In 1969, The Beatles were writing and recording what would be their last album: Let It Be. The band’s thirteenth and final album became synonymous with the end of the Fab Four, as they later broke up shortly after its release. But before that, guitarist George Harrison left the band in the middle of recording a song.
The moment came during the recording of the song Two of Us by The Beatles. After the lunch break, Harrison returned and announced, “I think I’ll be leaving the band now.” He nonchalantly added: “See you at the clubs.”
Harrison had been furious in recent days and weeks when John Lennon and Paul McCartney pushed aside his ideas and notions. While the songwriting duo were the primary scribes for The Beatles, Harrison insisted that his voice was also worth listening to.
He also placed a lot of blame on McCartney. He said: “At the time, Paul couldn’t see past himself. He was on a roll, but…in his mind, everything going on around him was there to accompany him. He wasn’t sensitive to stepping on egos or feelings from other persons”.
Eventually things became too much for him.
Harrison had enough after being ignored and denied so many times. “He was so sick of the bad vibes,” he told Musician magazine. “I didn’t care if it was the Beatles, I was leaving.
So his driver took him back to his home in Surrey and he started writing music.
That same day, Harrison wrote his theme song Wah-Wah. The song was later included on his third solo studio album, All Things Must Pass.
The brutal song featured such damning lyrics as: “I don’t need wah-wah / And I know how sweet life can be / If I stay free / wah-wah.”
Harrison later spoke candidly about the song and how it was aimed squarely at his former bandmates.
Harrison admitted that the song was named after the wah pedal used to play the guitar. But it was also a statement from him to Lennon and McCartney. In his bio, he revealed that it meant: “You’re giving me a terrible headache.”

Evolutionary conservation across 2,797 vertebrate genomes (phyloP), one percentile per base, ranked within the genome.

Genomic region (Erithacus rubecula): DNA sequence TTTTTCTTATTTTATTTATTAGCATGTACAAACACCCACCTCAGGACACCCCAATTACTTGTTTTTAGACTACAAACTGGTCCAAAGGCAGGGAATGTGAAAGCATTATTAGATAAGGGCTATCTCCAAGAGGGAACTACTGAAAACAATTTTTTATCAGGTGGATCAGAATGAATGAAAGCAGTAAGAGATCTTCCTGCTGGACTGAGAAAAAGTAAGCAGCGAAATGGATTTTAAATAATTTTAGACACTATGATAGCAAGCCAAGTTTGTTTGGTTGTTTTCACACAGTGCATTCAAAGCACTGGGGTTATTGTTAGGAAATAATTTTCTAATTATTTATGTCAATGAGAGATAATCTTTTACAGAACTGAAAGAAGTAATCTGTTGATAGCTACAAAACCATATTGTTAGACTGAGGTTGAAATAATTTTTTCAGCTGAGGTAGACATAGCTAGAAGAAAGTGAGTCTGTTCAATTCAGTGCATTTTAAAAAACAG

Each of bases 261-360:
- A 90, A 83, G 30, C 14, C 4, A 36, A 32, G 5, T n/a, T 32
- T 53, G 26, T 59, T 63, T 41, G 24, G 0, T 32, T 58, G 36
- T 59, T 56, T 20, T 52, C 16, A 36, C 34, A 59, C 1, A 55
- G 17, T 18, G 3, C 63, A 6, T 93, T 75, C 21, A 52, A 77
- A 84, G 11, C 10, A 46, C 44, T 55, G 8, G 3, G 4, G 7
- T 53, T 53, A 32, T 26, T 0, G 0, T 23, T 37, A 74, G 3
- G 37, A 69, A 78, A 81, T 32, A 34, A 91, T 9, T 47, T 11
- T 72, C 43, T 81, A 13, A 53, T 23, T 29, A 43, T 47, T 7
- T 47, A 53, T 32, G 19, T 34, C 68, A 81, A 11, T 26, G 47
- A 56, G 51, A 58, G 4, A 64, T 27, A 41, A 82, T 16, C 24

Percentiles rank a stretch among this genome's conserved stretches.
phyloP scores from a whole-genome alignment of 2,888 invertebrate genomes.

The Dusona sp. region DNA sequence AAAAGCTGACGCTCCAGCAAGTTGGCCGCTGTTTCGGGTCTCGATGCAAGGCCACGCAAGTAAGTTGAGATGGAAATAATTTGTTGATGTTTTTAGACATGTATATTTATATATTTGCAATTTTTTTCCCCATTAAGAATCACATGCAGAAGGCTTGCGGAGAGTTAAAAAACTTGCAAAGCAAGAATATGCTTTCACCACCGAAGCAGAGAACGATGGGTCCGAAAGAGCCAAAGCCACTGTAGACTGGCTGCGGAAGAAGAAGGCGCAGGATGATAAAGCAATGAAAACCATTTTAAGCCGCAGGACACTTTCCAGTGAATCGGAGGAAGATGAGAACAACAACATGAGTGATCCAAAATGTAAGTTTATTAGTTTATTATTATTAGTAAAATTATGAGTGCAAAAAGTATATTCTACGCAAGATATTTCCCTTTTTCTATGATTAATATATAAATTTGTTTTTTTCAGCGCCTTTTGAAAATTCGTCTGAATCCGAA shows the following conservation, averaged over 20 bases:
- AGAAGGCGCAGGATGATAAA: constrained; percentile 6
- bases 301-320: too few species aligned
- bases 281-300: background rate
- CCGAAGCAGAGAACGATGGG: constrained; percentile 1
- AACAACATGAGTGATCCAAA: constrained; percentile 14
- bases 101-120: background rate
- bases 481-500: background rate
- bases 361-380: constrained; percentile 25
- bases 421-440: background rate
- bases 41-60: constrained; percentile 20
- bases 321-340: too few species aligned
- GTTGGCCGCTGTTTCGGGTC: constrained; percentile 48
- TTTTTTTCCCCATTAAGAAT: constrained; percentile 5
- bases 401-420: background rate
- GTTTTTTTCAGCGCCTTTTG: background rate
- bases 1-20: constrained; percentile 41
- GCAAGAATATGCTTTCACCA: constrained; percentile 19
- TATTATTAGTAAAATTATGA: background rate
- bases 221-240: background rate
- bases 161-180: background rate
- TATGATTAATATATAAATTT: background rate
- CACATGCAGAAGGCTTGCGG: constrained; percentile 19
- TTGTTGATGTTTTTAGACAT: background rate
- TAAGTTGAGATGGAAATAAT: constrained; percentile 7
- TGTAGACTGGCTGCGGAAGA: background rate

He also talked about writing music on his own versus working with The Beatles. He confessed: “There was too much restriction [in The Beatles]. He had to self-destruct… He could see a much better time ahead being alone, away from the band… It was like a straitjacket.”
While Harrison was away working on his own music, Lennon and McCartney were deciding who they should replace him with. After all, they still had a whole album to finish.
Lennon told Let It Be director Michael Lindsay-Hogg: “I think if George doesn’t come back on Monday or Tuesday, we’ll ask Eric Clapton to play. We should carry on as if nothing happened.”
While Harrison eventually returned to The Beatles, his wife at the time, Pattie Boyd, confirmed that he was “not happy” with the situation.
She revealed: “Like a little brother, [Harrison] was pushed into the background. He would come home after recording and he was full of anger. It was a very bad state he was in. The Beatles made him unhappy, with the constant arguments. They were vicious with each other. That was really upsetting.”
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